Should More Artists Speak Out Against Piracy?

Today I came across a blog post published by Chris Kornelis in the Seattle Weekly, “It’s Time for Artists to Fight Piracy as Vigorously as They’ve Challenged Pandora.”  Kornelis asserts,”One of the year’s most peculiar yet persistent music-industry trends has been the way legitimate forms of digital-music consumption have been vilified more strongly than illegitimate ones.”

As an indie artist (filmmaker) who’s made a point of fighting piracy, the headline caught me somewhat off guard.  Of course we speak out.  But as I read his piece, I found myself in agreement with his overall message.  Last month congressional hearings were held over proposed legislation that would change royalty formulas for internet radio services such as Pandora.  Labeled the “Internet Radio Fairness Act” the bill was roundly criticized by those in the music industry, artists and publishers alike.  After a massive outcry, including a protest letter signed by a diverse group of well-known recording artists and bands including Rihanna, Katy Perry, Maroon 5, Alabama and CeeLo Green, among others–the bill went down in flames, at least for now.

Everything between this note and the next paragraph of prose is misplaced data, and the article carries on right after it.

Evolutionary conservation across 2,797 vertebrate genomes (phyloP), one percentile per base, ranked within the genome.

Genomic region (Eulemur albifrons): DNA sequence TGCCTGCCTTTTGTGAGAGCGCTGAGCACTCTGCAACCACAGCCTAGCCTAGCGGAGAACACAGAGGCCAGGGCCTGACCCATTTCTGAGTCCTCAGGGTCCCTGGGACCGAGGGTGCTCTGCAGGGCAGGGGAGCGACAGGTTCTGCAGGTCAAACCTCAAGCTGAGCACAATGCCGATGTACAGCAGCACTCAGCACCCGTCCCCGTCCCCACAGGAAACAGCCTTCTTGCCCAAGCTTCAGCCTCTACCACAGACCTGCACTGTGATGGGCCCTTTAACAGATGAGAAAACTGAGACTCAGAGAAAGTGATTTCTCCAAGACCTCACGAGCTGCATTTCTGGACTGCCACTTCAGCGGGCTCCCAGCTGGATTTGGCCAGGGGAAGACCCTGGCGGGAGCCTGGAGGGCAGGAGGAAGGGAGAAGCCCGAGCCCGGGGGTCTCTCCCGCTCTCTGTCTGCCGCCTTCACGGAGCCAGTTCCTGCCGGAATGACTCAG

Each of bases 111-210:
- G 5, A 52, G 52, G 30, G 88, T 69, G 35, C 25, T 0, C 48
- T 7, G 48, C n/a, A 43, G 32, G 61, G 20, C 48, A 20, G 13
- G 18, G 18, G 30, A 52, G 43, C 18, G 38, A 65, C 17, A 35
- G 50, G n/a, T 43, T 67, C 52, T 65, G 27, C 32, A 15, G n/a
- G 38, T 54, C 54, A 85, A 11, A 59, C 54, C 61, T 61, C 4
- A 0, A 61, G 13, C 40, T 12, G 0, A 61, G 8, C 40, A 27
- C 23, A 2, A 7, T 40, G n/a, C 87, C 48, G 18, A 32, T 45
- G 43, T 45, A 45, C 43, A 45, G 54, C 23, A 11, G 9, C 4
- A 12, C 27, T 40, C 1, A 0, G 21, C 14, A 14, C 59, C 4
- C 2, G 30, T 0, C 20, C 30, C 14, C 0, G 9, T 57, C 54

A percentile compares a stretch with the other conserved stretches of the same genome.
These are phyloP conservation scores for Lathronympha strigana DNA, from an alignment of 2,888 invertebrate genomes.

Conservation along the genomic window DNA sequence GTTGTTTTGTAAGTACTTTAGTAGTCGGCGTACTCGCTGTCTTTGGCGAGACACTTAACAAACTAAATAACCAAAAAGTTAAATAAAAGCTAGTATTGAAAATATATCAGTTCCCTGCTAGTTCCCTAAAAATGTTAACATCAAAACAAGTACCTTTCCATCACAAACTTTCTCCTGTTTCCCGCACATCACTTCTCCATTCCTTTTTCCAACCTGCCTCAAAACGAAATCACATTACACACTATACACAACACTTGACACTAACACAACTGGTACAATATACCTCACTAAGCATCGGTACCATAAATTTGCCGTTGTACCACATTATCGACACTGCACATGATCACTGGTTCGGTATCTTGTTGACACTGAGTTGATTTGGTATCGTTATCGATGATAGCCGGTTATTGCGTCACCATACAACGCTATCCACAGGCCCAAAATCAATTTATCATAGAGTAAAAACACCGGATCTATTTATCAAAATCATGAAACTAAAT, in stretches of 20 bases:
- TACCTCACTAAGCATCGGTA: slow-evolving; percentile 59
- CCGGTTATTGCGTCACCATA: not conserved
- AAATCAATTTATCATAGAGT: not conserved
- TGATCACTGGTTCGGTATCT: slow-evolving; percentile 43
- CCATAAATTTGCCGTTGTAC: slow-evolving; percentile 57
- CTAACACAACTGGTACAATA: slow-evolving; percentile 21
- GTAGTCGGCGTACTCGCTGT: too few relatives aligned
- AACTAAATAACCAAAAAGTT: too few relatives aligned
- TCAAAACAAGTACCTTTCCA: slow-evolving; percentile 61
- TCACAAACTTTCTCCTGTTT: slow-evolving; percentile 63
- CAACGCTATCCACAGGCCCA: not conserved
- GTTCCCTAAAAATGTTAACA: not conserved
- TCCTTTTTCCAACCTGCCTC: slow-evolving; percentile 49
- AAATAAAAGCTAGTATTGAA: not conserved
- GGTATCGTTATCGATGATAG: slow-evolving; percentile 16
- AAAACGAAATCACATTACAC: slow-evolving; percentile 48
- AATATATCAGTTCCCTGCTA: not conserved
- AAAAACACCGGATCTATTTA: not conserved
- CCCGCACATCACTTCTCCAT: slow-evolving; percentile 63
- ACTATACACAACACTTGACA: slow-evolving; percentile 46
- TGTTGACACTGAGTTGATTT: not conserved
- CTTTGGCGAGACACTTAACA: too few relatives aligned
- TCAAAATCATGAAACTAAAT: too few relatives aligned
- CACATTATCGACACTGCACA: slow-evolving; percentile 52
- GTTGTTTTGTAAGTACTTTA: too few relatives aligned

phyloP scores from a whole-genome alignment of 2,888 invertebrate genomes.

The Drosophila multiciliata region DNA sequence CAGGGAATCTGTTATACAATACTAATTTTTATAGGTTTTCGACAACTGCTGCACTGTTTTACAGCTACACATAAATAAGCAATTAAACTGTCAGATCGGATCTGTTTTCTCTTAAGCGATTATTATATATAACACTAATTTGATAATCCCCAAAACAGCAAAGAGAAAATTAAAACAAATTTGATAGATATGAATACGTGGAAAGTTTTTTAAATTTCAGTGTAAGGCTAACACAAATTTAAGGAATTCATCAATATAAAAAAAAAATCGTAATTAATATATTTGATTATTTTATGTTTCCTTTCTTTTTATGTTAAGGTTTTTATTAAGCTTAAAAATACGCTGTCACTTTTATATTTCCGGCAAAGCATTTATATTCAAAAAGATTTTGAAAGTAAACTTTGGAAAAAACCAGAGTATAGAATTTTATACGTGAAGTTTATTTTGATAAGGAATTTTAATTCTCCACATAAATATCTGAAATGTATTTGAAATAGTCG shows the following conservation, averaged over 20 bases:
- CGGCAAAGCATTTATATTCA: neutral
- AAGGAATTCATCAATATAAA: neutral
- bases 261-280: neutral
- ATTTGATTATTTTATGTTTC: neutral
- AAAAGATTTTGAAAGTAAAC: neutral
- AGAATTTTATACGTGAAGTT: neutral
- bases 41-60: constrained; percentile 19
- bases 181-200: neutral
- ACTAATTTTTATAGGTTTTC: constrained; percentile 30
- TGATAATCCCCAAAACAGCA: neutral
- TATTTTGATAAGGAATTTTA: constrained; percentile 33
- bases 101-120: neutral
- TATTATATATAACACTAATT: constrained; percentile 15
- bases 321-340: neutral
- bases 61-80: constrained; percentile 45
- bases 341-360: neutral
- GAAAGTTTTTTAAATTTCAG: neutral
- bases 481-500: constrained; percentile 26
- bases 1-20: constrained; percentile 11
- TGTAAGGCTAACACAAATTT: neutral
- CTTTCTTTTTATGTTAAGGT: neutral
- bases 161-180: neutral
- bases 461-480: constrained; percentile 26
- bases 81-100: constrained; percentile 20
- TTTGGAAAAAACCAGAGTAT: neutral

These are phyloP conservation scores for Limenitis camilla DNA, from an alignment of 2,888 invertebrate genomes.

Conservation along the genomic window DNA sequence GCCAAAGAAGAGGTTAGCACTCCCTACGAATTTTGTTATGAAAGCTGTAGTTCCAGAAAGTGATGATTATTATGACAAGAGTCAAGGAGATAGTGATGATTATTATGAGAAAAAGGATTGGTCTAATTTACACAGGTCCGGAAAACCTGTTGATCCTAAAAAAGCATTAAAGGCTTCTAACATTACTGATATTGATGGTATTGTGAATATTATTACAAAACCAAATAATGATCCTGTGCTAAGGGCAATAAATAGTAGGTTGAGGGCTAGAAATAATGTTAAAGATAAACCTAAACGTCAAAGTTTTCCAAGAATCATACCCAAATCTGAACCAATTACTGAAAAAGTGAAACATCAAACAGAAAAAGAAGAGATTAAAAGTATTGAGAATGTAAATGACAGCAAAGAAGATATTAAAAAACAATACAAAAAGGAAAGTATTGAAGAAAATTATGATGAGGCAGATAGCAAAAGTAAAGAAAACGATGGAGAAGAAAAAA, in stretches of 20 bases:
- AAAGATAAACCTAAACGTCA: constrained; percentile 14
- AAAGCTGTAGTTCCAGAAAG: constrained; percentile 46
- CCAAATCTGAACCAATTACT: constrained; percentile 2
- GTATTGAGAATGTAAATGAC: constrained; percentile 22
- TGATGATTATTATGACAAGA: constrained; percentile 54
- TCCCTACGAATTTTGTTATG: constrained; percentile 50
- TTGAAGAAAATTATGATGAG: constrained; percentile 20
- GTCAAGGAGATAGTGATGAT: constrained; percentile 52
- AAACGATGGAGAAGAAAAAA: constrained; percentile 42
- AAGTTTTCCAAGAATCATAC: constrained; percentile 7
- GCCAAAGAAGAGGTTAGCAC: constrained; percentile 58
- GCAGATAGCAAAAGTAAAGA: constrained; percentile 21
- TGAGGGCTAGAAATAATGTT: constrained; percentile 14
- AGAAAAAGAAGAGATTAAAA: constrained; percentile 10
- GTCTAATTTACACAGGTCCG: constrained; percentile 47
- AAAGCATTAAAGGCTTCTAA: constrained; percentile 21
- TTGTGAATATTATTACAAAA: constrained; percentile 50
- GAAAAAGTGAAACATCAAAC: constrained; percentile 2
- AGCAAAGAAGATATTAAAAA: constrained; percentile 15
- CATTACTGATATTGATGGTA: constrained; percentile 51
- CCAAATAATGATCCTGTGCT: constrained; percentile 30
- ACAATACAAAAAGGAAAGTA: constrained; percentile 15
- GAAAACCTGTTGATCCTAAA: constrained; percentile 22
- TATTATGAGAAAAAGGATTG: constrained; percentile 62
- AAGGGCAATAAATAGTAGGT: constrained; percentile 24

In the wake of that defeat, and given the influence and unity displayed by a coalition of artists, Kornelis asks why more artists don’t routinely speak out and educate their fans about negative impact online piracy has on their (our) livelihoods and art.  He notes that a few artists have spoken out and “…when they do, they are eviscerated, as Lars Ulrich, Lily Allen, or Duff McKagan will tell you…” He then challenges all of us to do more.

…it’s time for artists to band together to set the story straight. Don’t leave it to the few brave enough to speak strongly on the matter. There needs to be a large, coordinated effort by bands big and small to tell their story–to sign a letter to fans explaining how devastating piracy is to their ability to make music for a living (or at all). “The voice of that community is clearly the most important,” says Chris Ruen, author of the recent book, Freeloading: How Our Insatiable Hunger for Free Content Starves Creativity. “Artists need to raise their voices.”

Indeed.  Whether musicians, filmmakers, writers, journalists, artists or photographers–we all need to speak up, and speak out.  If we can use our collective voices to educate, and explain what’s at stake for creators and consumers, the more inroads we are likely to make.  As Benjamin Franklin aptly noted, “We must indeed all hang together, or, most assuredly, we shall all hang separately.”

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